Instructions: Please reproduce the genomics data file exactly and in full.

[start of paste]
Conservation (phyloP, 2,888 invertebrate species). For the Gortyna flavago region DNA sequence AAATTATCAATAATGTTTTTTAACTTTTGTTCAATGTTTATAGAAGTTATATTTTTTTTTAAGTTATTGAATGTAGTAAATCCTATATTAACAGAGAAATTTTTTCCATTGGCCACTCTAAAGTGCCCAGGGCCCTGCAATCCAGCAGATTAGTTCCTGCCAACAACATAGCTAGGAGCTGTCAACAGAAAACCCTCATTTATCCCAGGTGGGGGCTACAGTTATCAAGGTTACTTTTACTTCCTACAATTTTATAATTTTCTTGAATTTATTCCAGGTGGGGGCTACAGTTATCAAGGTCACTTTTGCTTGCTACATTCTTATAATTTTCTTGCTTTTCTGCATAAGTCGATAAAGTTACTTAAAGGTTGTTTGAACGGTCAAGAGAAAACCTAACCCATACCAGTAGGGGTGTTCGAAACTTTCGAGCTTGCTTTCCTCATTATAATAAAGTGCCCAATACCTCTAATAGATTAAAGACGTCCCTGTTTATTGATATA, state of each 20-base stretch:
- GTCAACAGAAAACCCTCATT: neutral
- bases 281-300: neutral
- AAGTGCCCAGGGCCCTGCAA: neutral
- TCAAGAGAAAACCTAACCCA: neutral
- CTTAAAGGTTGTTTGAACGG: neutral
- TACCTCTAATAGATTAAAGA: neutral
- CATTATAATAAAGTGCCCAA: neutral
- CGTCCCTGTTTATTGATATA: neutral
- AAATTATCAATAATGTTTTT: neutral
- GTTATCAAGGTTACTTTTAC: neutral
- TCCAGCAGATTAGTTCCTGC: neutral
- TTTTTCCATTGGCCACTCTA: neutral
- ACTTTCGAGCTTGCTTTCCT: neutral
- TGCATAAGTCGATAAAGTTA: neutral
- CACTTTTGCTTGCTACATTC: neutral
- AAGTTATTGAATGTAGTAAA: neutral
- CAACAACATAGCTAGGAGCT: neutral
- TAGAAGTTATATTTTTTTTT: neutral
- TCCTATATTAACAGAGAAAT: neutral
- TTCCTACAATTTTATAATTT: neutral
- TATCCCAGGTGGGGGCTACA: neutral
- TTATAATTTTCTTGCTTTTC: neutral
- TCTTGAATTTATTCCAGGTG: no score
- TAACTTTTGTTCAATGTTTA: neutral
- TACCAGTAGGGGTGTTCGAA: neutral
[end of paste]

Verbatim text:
Conservation (phyloP, 2,888 invertebrate species). For the Gortyna flavago region DNA sequence AAATTATCAATAATGTTTTTTAACTTTTGTTCAATGTTTATAGAAGTTATATTTTTTTTTAAGTTATTGAATGTAGTAAATCCTATATTAACAGAGAAATTTTTTCCATTGGCCACTCTAAAGTGCCCAGGGCCCTGCAATCCAGCAGATTAGTTCCTGCCAACAACATAGCTAGGAGCTGTCAACAGAAAACCCTCATTTATCCCAGGTGGGGGCTACAGTTATCAAGGTTACTTTTACTTCCTACAATTTTATAATTTTCTTGAATTTATTCCAGGTGGGGGCTACAGTTATCAAGGTCACTTTTGCTTGCTACATTCTTATAATTTTCTTGCTTTTCTGCATAAGTCGATAAAGTTACTTAAAGGTTGTTTGAACGGTCAAGAGAAAACCTAACCCATACCAGTAGGGGTGTTCGAAACTTTCGAGCTTGCTTTCCTCATTATAATAAAGTGCCCAATACCTCTAATAGATTAAAGACGTCCCTGTTTATTGATATA, state of each 20-base stretch:
- GTCAACAGAAAACCCTCATT: neutral
- bases 281-300: neutral
- AAGTGCCCAGGGCCCTGCAA: neutral
- TCAAGAGAAAACCTAACCCA: neutral
- CTTAAAGGTTGTTTGAACGG: neutral
- TACCTCTAATAGATTAAAGA: neutral
- CATTATAATAAAGTGCCCAA: neutral
- CGTCCCTGTTTATTGATATA: neutral
- AAATTATCAATAATGTTTTT: neutral
- GTTATCAAGGTTACTTTTAC: neutral
- TCCAGCAGATTAGTTCCTGC: neutral
- TTTTTCCATTGGCCACTCTA: neutral
- ACTTTCGAGCTTGCTTTCCT: neutral
- TGCATAAGTCGATAAAGTTA: neutral
- CACTTTTGCTTGCTACATTC: neutral
- AAGTTATTGAATGTAGTAAA: neutral
- CAACAACATAGCTAGGAGCT: neutral
- TAGAAGTTATATTTTTTTTT: neutral
- TCCTATATTAACAGAGAAAT: neutral
- TTCCTACAATTTTATAATTT: neutral
- TATCCCAGGTGGGGGCTACA: neutral
- TTATAATTTTCTTGCTTTTC: neutral
- TCTTGAATTTATTCCAGGTG: no score
- TAACTTTTGTTCAATGTTTA: neutral
- TACCAGTAGGGGTGTTCGAA: neutral